Atrial Septal Defects ( ASD )
Atrial Septal Defects ( ASD ) happens when there is a failure to close the communication between
the right and left atria.
One of the most common type of congenital heart defects ASD along with PDA is generally regarded as benign and often curable congenital heart defects Prevalence quoted in literature - ASD constitute about 10 % of congenital cardiac defects and 22-40 % of congenital heart disease in adults - ASD are the 2nd most common Cong HD in children with an incidence of 0.07 % to 0.2 % and have a female to male ratio of 2 : 1 - About 1 % of children with moderate to large ASD will experience symptoms which usually do not happen until late childhood or older ASD can happen with other congenital heart defects.
Types of ASD-
Ostium secundum -most common ASD type defect accounts for 75 % to 80 % of ASD cases true defect of the atrial septum and involves the region of fossa ovalis relatively central in the atrial septum and is separated from SVC , IVC and tricuspid mitral valves by a rim of atrial septal tissue OS-ASD defects of sizes < 6 mm or smaller in diameter are likely to close spontaneously in the 1st year of life OS-ASD is the only ASD which is potentially amenable to percutaneous device closure Some OS-ASD defects can be seen in familial clusters and autosomal dominant mode of inheritance has been noted Secundum defects are often seen in genetic syndromes as Holt-Oram , Ellis van Creveld , Noonan , Down , Budd-Chiari and Jarcho-Levine
Ostium primum- 2nd most commonest ASD this is a much more complicated defect involves the endocardial cushion and is often associated with mitral regurgitation due to an anterior leaflet cleft associated with extreme left axis deviation on ECG rather than right axis deviation which is commonly seen in other ASDs.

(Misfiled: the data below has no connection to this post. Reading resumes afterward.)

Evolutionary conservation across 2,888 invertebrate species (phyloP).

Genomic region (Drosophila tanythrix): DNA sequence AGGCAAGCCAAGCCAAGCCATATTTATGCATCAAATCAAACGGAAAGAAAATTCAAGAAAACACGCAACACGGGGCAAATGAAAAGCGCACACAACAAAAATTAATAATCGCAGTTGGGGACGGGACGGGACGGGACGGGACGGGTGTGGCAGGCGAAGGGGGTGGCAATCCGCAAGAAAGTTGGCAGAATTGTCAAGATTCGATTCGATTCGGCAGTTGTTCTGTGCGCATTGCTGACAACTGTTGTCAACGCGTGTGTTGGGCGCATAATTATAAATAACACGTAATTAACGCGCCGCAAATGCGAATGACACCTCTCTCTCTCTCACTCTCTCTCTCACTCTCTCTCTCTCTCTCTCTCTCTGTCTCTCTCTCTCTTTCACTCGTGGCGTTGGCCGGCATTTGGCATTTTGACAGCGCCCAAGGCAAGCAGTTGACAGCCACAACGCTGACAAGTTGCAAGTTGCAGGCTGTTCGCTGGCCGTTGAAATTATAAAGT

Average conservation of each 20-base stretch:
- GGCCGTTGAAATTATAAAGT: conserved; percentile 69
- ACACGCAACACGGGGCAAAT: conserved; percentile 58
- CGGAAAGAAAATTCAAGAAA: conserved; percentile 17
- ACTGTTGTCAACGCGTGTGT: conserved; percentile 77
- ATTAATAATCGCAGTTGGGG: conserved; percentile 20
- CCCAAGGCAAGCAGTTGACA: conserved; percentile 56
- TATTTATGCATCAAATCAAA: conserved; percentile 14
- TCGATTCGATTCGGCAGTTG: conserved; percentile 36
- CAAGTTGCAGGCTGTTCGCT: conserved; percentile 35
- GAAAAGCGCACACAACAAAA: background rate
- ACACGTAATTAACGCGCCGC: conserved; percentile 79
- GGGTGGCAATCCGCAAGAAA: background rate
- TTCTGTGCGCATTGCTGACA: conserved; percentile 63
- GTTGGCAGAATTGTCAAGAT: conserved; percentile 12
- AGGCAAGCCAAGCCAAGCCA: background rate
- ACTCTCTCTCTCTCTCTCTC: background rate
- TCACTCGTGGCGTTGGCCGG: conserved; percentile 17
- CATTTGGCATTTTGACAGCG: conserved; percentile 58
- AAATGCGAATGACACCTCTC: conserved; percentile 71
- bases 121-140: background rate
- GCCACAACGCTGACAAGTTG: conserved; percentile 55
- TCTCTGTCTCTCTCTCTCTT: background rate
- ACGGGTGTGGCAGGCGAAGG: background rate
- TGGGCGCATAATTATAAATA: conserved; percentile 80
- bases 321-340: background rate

In patients with trisomy 21 , secundum and primum defects are the most type of congenital heart defects.
Sinus venosus – third most common subtype superiorly located and almost always associated with anomalous pulmonary venous drainage.
Coronary sinus ASD – least common suntype associated with persistent left superior vena cava due to partial or complete unroofing of the tissue which separates the coronary sinus from the left atrium causing a shunt through the defect of the coronary sinus orifice.
What happens – An atrial septal defect allows communication between the left and right sides of heart due to defect in the intra-articular septum.
How much blood is going to flow and in which direction will be determined by size of the defect type of defect relative diastolic filling properties of the left and right ventricle patient specific factors It will not always be possible to measure the diameter of the defect as all ASDs may not be circular- but when measurable an ASD must be atleast 10 mm in diameter to cause a significant left to right shunt.
Cardial hemodynamic normal -in ASD blood shunts oxygenated blood from LA to the deoxygenated blood pool in RA.
Abnormal pulmonary over-circulation contributes to pulmonary vasculature remodeling and elevation of PVR ( pulmonary vascular resistance ) eventually leading to pulmonary arterial hypertension ( PAH )